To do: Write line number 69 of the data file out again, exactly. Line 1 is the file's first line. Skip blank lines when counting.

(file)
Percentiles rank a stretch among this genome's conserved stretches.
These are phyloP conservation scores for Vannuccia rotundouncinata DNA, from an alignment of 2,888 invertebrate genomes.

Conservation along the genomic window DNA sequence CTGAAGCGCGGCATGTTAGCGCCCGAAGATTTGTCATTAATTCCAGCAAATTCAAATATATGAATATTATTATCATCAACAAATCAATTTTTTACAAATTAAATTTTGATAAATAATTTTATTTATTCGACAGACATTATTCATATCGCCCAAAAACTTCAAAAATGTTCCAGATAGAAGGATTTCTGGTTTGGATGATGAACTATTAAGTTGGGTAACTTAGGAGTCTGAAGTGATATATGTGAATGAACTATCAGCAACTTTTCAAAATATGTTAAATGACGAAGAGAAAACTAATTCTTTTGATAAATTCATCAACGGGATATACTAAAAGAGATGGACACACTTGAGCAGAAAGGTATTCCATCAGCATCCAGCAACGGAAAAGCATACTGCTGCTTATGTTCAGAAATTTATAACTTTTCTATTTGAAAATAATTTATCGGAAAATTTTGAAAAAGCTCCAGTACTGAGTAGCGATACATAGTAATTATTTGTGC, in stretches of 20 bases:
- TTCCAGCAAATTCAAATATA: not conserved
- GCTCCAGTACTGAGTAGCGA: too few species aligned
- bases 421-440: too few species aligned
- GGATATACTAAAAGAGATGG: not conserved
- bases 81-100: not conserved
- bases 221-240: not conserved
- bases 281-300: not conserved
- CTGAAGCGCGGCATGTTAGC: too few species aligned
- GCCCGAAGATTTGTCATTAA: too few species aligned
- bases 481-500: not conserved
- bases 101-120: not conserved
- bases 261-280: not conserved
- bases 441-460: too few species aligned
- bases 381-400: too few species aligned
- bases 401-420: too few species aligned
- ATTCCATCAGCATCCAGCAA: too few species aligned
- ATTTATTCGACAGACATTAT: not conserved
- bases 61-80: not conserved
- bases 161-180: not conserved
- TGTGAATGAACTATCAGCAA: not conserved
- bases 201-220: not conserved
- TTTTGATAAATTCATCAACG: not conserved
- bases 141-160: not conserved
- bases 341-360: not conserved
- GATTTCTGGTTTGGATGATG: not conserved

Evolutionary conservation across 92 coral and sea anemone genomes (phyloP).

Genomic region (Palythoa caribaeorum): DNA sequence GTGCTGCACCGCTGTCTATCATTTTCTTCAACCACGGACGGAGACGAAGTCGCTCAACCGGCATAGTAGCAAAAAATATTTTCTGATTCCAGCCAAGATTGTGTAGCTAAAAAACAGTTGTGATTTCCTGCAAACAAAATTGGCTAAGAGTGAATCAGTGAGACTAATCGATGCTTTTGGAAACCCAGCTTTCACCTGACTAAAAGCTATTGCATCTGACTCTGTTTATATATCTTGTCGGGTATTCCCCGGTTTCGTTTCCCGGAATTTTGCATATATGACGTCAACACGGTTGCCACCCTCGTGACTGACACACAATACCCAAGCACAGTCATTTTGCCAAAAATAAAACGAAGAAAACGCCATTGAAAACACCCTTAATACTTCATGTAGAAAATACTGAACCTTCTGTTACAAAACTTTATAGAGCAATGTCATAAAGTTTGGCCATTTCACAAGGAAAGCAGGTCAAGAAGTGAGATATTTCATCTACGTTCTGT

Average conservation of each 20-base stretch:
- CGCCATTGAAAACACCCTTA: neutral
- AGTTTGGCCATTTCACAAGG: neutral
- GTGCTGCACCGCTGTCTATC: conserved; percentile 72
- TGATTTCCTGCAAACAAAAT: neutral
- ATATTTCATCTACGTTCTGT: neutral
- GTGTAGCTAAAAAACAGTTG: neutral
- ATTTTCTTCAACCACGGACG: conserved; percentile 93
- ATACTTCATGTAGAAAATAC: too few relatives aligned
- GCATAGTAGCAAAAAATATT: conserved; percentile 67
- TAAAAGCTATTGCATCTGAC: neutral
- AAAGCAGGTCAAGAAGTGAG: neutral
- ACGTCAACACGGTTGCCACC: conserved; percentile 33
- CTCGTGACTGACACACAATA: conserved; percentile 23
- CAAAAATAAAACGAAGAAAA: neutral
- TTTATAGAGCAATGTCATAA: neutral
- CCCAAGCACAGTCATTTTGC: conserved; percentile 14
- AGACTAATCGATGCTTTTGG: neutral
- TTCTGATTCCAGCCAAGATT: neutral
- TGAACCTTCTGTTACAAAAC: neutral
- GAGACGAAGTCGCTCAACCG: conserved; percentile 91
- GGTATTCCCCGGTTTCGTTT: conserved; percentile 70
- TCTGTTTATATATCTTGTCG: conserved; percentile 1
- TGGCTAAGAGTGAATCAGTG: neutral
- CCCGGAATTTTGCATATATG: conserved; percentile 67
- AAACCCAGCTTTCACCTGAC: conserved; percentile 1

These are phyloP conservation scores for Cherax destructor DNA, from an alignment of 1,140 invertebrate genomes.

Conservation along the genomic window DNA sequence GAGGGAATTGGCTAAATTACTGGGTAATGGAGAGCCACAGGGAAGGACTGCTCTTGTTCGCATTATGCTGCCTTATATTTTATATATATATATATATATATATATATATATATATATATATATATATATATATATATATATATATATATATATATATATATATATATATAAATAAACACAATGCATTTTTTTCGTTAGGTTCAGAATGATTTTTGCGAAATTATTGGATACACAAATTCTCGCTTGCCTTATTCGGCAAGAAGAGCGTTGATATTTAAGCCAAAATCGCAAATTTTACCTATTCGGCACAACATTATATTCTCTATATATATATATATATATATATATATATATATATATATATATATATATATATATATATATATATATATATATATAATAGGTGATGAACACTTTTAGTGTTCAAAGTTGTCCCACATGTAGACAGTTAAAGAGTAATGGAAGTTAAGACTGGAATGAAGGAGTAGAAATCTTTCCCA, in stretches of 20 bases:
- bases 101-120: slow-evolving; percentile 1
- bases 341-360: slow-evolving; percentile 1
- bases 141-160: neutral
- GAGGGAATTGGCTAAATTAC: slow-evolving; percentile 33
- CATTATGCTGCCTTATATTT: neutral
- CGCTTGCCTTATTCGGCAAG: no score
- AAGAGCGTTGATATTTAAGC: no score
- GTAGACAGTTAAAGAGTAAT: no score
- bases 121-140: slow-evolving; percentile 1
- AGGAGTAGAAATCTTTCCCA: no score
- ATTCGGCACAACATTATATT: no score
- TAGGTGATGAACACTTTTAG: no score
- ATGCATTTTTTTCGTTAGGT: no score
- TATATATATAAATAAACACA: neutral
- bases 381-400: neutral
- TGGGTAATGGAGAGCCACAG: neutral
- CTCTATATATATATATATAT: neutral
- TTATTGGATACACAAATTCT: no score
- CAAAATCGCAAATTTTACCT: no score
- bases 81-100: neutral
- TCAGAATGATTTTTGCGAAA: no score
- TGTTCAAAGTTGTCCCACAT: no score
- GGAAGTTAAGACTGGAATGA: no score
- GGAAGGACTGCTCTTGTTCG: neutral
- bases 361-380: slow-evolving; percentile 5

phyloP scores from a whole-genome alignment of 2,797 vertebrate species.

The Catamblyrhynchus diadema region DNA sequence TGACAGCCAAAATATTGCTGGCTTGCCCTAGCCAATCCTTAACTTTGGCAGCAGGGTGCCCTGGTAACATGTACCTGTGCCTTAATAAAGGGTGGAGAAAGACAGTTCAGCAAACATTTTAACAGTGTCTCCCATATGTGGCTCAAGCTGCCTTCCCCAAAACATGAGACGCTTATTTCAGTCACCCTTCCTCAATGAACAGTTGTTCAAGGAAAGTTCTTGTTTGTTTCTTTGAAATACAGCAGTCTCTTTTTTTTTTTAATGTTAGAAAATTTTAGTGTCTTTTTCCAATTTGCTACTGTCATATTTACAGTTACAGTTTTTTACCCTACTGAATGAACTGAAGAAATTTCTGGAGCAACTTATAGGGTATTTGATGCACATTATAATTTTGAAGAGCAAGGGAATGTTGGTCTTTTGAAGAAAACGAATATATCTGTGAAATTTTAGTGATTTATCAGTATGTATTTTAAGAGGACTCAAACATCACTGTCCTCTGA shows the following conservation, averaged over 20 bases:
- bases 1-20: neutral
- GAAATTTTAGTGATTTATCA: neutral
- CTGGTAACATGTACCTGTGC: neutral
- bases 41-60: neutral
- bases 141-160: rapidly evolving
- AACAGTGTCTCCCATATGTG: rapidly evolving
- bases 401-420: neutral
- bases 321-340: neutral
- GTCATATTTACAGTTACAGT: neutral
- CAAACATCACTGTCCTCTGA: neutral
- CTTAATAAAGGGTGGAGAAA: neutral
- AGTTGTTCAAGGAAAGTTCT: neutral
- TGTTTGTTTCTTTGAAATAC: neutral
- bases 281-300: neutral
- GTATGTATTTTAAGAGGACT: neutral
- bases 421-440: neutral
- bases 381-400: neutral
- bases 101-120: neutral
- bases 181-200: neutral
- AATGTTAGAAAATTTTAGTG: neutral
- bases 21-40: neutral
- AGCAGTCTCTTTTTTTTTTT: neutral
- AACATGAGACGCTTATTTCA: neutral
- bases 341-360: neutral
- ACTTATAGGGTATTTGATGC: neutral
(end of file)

- ATTCGGCACAACATTATATT: no score